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digitalmars.D.announce - DStep 1.0.0

reply Jacob Carlborg <doob me.com> writes:
I would like to announce a new major release of DStep, 1.0.0.

This release is the biggest release since the initial release. It has 
support for translating some of the preprocessor, like `#define` for 
contestants and function-like macros. It now supports preserving 
comments and support for one more platform has been added: Windows. Many 
more features have been added and bugs have been fixed, too many to 
mention here.

For those not familiar, DStep is a tool for automatically generating D 
bindings for C and Objective-C libraries. This is implemented by 
processing C or Objective-C header files and output D modules. DStep 
uses the Clang compiler as a library (libclang) to process the header files.

This release would not have been possible without Wojciech Szęszoł, the 
Google Summer of Code student that started to work on DStep during the 
summer of 2016 and still is contributing.

For the full changelog (this has been built up for over three years, so 
I'm sure things are missing), see the release page [1].

Binaries are available for macOS, Linux and Windows [1]. The Linux 
binary is completely statically linked and should work on any distro. 
The macOS binary is statically linked with libclang and doesn't have any 
additional dependencies besides the system libraries. The Windwos 
binaries require to install libclang.

[1] https://github.com/jacob-carlborg/dstep/releases/tag/v1.0.0

-- 
/Jacob Carlborg
Apr 22
next sibling parent reply Dennis <dkorpel gmail.com> writes:
On Monday, 22 April 2019 at 11:02:24 UTC, Jacob Carlborg wrote:
 It now supports preserving comments and support for one more 
 platform has been added: Windows.
Huh, I've been using DStep on Windows back in January. I can't remember how I obtained the binary, but it's version 0.2.3-67-gdeabc63. It worked partially, but could not translate C function pointers to D's `function()` syntax, leaving a 'TODO' stub instead. Has that changed? I can't find anything about it in the release notes. In any case, glad to see the tool maturing!
Apr 22
parent Jacob Carlborg <doob me.com> writes:
On 2019-04-22 15:20, Dennis wrote:

 Huh, I've been using DStep on Windows back in January.
 I can't remember how I obtained the binary, but it's version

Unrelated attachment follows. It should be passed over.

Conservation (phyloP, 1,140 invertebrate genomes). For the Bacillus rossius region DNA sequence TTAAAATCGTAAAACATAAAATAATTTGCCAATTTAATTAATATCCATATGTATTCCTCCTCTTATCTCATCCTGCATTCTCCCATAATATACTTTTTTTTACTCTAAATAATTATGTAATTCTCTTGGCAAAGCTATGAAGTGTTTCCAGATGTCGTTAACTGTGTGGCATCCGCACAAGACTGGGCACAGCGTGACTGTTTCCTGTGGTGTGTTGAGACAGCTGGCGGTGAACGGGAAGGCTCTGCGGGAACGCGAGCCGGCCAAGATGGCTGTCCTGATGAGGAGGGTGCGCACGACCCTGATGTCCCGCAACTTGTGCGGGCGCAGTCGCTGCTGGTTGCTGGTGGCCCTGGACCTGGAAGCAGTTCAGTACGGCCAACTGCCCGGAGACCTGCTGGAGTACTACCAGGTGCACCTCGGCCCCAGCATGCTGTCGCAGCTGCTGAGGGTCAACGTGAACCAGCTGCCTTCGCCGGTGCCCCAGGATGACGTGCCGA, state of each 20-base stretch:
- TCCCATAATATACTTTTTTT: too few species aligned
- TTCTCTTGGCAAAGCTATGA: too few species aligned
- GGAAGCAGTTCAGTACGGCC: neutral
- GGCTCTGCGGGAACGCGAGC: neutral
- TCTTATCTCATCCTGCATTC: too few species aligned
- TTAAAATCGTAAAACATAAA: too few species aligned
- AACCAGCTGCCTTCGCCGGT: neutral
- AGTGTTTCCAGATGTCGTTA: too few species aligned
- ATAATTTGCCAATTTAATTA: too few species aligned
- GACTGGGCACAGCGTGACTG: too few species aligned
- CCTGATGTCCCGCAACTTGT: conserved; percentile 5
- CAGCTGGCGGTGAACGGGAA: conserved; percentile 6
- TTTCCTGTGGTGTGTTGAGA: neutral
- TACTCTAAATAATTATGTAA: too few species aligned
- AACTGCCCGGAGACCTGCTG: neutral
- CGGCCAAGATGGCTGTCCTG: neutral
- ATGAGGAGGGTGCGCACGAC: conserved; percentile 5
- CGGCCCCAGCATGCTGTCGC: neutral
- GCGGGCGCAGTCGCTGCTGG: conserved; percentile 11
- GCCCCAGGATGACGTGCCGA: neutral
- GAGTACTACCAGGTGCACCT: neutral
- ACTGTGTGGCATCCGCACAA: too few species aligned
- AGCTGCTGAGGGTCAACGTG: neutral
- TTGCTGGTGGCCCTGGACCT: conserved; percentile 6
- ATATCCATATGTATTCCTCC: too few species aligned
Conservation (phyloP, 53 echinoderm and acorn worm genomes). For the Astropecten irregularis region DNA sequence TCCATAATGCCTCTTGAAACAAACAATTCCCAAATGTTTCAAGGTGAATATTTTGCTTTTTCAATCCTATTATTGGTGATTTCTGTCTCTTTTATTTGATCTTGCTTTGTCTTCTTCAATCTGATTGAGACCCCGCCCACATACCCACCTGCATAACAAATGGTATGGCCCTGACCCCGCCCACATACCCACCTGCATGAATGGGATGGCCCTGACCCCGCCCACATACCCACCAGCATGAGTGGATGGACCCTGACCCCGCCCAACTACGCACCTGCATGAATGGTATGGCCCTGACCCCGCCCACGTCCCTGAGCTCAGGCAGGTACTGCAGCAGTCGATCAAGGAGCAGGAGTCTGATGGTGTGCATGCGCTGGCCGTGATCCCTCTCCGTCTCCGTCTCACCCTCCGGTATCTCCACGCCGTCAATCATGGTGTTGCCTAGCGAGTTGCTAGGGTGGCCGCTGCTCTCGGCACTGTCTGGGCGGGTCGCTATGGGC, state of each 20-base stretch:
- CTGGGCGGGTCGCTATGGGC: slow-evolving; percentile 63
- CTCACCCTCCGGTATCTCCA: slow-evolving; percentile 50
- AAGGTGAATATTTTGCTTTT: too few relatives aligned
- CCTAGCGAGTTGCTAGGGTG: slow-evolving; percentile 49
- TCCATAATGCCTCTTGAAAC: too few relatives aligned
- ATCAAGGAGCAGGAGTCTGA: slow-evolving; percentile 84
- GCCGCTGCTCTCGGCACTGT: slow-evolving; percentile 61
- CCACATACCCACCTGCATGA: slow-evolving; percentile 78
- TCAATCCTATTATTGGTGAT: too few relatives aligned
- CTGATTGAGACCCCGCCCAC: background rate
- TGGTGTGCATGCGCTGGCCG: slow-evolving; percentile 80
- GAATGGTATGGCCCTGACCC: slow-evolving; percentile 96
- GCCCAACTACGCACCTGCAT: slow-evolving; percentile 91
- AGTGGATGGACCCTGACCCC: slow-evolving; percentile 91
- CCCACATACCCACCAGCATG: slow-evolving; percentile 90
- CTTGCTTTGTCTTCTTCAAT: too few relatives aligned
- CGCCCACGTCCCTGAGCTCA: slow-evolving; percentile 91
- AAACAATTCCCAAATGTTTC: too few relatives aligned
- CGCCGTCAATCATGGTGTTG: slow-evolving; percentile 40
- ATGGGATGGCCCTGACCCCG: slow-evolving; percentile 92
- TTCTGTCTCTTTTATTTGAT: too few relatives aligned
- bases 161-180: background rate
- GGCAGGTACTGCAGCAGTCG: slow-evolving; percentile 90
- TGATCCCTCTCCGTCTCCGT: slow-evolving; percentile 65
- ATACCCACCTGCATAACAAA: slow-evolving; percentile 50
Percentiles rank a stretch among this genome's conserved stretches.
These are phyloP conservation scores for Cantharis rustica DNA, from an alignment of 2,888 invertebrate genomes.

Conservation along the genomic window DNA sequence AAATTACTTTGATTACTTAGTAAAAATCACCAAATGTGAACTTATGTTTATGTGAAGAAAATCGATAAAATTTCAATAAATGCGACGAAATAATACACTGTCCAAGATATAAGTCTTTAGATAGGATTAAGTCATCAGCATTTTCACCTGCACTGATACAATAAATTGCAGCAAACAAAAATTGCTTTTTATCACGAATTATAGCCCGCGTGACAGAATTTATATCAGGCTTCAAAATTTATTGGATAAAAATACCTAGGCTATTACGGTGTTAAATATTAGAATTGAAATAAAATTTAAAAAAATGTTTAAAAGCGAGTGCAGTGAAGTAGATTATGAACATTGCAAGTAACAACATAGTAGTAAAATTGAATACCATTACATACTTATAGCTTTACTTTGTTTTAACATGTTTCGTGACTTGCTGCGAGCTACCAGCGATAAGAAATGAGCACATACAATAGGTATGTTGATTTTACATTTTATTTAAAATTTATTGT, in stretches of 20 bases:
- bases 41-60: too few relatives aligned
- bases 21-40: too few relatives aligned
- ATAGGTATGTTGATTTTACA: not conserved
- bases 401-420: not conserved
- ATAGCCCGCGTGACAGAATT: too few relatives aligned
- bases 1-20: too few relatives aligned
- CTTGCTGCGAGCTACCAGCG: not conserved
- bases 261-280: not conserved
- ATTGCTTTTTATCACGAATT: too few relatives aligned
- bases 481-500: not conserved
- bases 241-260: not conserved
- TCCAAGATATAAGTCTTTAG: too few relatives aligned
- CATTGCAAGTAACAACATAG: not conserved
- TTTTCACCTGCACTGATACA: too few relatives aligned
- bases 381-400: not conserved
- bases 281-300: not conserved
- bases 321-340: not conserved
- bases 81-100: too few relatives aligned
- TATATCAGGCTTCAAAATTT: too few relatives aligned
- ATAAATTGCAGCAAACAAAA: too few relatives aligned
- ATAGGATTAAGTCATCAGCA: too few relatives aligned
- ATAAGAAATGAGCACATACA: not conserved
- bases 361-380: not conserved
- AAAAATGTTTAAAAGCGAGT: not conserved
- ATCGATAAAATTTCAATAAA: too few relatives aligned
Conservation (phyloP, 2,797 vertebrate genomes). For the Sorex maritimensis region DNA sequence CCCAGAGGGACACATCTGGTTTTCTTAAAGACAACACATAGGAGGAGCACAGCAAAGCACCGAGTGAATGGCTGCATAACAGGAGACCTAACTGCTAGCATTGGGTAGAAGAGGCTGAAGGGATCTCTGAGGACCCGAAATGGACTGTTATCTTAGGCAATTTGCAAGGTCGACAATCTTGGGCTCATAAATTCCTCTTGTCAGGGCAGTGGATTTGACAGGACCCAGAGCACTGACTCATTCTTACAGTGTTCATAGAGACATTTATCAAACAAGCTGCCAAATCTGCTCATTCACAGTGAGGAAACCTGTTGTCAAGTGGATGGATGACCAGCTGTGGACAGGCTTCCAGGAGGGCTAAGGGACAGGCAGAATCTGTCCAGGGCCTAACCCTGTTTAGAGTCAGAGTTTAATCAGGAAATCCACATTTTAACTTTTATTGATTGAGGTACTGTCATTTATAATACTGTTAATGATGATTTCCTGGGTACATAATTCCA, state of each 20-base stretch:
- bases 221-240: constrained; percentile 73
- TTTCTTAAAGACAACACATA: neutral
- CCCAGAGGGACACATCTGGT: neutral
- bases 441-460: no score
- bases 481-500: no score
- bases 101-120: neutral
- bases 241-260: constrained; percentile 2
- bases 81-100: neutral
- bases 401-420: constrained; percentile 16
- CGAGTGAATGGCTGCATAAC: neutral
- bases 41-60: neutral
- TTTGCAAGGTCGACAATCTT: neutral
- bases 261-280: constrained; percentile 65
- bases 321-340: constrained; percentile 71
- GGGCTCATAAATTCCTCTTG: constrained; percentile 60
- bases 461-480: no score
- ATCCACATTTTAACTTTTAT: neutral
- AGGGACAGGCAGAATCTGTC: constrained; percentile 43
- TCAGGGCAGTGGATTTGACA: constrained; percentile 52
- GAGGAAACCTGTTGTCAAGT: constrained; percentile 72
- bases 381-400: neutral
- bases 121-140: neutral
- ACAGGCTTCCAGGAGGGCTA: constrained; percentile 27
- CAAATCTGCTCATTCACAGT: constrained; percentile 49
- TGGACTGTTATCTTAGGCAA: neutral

0.2.3-67-gdeabc63.
The Windows support was implemented during GSoC 2016. It just has never been a new release since then. I have created a few tags, for various reasons, since then, but no official release.
 It worked partially, but could not translate C function pointers to D's 
 `function()` syntax, leaving a 'TODO' stub instead.
 Has that changed? I can't find anything about it in the release notes.
Translating function pointers has probably been supported since the first release. There are tests for this. If there's something that is not working, please file a bug at [1]. Ideally with a minimal test case with the C code and the expected D code. [1] https://github.com/jacob-carlborg/dstep/issues -- /Jacob Carlborg
Apr 22
prev sibling parent reply =?iso-8859-1?Q?Robert_M._M=FCnch?= <robert.muench saphirion.com> writes:
On 2019-04-22 11:02:24 +0000, Jacob Carlborg said:

 ... and support for one more platform has been added: Windows...
Are there are any functional differences between the platforms? Or can I just use the OSX version and use the generated .d files with the DMD Windows version too? -- Robert M. Mnch http://www.saphirion.com smarter | better | faster
Apr 26
parent Jacob Carlborg <doob me.com> writes:
On 2019-04-26 10:33, Robert M. Mnch wrote:

 Are there are any functional differences between the platforms?
The short answer is yes.
 Or can I just use the OSX version and use the generated .d files with the DMD
 Windows version too?
The longer answer is that it depends. DStep behaves the same way as the compiler (Clang in this case). That means that there are different predefined macro constants for different platforms. For example: #if _WIN32 #include <windows.h> DWORD foo(); #else int foo(); #endif If you run DStep on Windows it will output: extern (C): DWORD foo(); But on any other platform it will output: extern (C): int foo(); So it's a question if the header files contain any code like the above. The bindings that DStep uses for libclang are generated on macOS but are used unchanged on Windows and Linux as well. But these are the most forgiven headers that I've seen when it comes to create bindings. -- /Jacob Carlborg
Apr 27